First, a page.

nature entities, sometimes bound to a particular location or landform. Nymphs
often accompanied various gods and goddesses, and were the frequent target of
lusty satyrs. They
are personifications of the creative and fostering activities of nature. The Greek
word νύμφη has "bride" and "veiled"
among its meanings: hence, a married woman, and, in general, one of marriageable
age. Others refer the word (and also Latin nubere and German Knospe)
to a root expressing the idea of "swelling" (according to Hesychius,
one of the meanings of νύμφη is "rose-bud").
The home of the nymphs is on mountains and in groves, by springs and rivers, in
valleys and cool grottoes. They are frequently associated with the superior divinities,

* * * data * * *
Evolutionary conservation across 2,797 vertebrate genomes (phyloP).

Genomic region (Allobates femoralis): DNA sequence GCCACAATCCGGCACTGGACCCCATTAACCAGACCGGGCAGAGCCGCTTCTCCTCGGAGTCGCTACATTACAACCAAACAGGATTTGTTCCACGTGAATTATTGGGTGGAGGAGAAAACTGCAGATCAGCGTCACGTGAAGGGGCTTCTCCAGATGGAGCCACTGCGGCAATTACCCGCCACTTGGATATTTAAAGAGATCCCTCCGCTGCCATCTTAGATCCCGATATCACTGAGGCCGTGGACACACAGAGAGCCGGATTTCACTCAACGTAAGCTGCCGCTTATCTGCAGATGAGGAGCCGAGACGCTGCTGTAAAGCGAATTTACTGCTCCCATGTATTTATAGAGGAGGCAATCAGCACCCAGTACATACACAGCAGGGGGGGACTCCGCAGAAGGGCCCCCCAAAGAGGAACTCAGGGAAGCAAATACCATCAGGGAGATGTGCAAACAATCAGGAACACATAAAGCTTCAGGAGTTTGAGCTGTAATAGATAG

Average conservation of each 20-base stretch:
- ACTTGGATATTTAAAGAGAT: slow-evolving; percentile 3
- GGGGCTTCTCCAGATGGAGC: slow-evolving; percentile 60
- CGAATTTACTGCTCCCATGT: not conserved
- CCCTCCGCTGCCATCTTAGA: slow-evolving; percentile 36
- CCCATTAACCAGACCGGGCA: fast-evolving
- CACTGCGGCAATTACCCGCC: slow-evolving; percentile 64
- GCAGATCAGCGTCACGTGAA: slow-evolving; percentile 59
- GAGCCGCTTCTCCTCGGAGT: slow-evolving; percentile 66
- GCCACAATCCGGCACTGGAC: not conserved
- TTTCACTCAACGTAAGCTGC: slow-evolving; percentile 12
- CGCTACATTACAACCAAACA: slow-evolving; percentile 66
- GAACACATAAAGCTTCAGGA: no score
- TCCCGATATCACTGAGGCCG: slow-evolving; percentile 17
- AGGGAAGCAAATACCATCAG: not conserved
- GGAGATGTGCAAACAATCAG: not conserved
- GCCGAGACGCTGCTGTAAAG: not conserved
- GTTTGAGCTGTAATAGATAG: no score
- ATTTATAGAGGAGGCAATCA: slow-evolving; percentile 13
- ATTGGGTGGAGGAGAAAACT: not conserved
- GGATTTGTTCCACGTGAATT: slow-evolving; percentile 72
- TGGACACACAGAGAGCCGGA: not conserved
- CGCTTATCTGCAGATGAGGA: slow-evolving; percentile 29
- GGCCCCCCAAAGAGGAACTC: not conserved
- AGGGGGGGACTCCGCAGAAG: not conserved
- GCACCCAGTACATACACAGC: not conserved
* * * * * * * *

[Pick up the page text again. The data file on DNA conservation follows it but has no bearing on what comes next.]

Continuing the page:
the huntress Artemis, the prophetic Apollo, the reveller and god of trees Dionysus,
and with rustic gods such as Pan and Hermes (as the god of shepherds).
Greek mythology, Medusa (Greek: Μέδουσα),
was a monstrous female character whose gaze could turn people to stone.Some classical
references describe her as one of three Gorgon sisters. Medusa, Stheno, and Euryale
were monsters with brass hands, sharp fangs and hair of living, venomous serpents.
The Gorgons and their other sisters the Graeae (and possibly the Hesperides) were
daughters of Phorcys and Ceto. In
the most well known version of the myth, Medusa originally started out as a beautiful
human. She was raped by Poseidon in Athena's temple. Poseidon was an arch-rival
of Athena's since at one time he vied for patronage of Athens; the soon-to-become
Athenians chose Athena's offering of the olive tree over Poseidon's offering of
horses or a spring of water.
Greek mythology, Pegasus (Pegasos) was a winged horse that was the foal of Poseidon,
in his role as horse-god, and the Gorgon Medusa. Pegasus
aided the hero Bellerophon, who is a double in some way for Perseus, in his fight
against both the Chimera and the Amazons. There are varying tales as to how Bellerophon